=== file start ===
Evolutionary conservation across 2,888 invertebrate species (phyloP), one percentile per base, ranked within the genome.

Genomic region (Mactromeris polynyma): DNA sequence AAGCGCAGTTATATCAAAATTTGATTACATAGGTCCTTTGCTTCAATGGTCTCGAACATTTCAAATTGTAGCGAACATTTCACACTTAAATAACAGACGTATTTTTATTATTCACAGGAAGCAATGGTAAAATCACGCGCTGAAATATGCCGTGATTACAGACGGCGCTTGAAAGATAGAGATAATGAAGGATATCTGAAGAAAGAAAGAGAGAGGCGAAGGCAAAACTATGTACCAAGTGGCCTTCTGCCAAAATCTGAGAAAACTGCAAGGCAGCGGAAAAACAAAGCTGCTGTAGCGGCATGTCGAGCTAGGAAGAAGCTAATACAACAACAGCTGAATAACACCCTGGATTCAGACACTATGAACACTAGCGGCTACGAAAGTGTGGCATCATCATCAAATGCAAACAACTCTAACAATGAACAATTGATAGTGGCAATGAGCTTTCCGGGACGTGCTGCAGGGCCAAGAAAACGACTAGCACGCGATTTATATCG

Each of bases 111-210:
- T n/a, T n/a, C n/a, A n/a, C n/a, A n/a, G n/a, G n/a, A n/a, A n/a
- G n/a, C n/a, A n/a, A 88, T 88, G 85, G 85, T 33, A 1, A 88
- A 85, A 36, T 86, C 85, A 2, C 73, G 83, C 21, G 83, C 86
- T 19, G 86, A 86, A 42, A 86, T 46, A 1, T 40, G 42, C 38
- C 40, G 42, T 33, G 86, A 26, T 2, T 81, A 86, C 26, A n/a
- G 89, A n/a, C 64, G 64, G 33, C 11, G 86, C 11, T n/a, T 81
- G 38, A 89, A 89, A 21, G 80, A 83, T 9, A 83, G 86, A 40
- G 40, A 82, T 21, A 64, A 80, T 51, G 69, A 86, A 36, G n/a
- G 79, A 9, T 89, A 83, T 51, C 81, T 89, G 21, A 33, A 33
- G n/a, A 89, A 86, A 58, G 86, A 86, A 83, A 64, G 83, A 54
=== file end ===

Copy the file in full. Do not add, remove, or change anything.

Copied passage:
Evolutionary conservation across 2,888 invertebrate species (phyloP), one percentile per base, ranked within the genome.

Genomic region (Mactromeris polynyma): DNA sequence AAGCGCAGTTATATCAAAATTTGATTACATAGGTCCTTTGCTTCAATGGTCTCGAACATTTCAAATTGTAGCGAACATTTCACACTTAAATAACAGACGTATTTTTATTATTCACAGGAAGCAATGGTAAAATCACGCGCTGAAATATGCCGTGATTACAGACGGCGCTTGAAAGATAGAGATAATGAAGGATATCTGAAGAAAGAAAGAGAGAGGCGAAGGCAAAACTATGTACCAAGTGGCCTTCTGCCAAAATCTGAGAAAACTGCAAGGCAGCGGAAAAACAAAGCTGCTGTAGCGGCATGTCGAGCTAGGAAGAAGCTAATACAACAACAGCTGAATAACACCCTGGATTCAGACACTATGAACACTAGCGGCTACGAAAGTGTGGCATCATCATCAAATGCAAACAACTCTAACAATGAACAATTGATAGTGGCAATGAGCTTTCCGGGACGTGCTGCAGGGCCAAGAAAACGACTAGCACGCGATTTATATCG

Each of bases 111-210:
- T n/a, T n/a, C n/a, A n/a, C n/a, A n/a, G n/a, G n/a, A n/a, A n/a
- G n/a, C n/a, A n/a, A 88, T 88, G 85, G 85, T 33, A 1, A 88
- A 85, A 36, T 86, C 85, A 2, C 73, G 83, C 21, G 83, C 86
- T 19, G 86, A 86, A 42, A 86, T 46, A 1, T 40, G 42, C 38
- C 40, G 42, T 33, G 86, A 26, T 2, T 81, A 86, C 26, A n/a
- G 89, A n/a, C 64, G 64, G 33, C 11, G 86, C 11, T n/a, T 81
- G 38, A 89, A 89, A 21, G 80, A 83, T 9, A 83, G 86, A 40
- G 40, A 82, T 21, A 64, A 80, T 51, G 69, A 86, A 36, G n/a
- G 79, A 9, T 89, A 83, T 51, C 81, T 89, G 21, A 33, A 33
- G n/a, A 89, A 86, A 58, G 86, A 86, A 83, A 64, G 83, A 54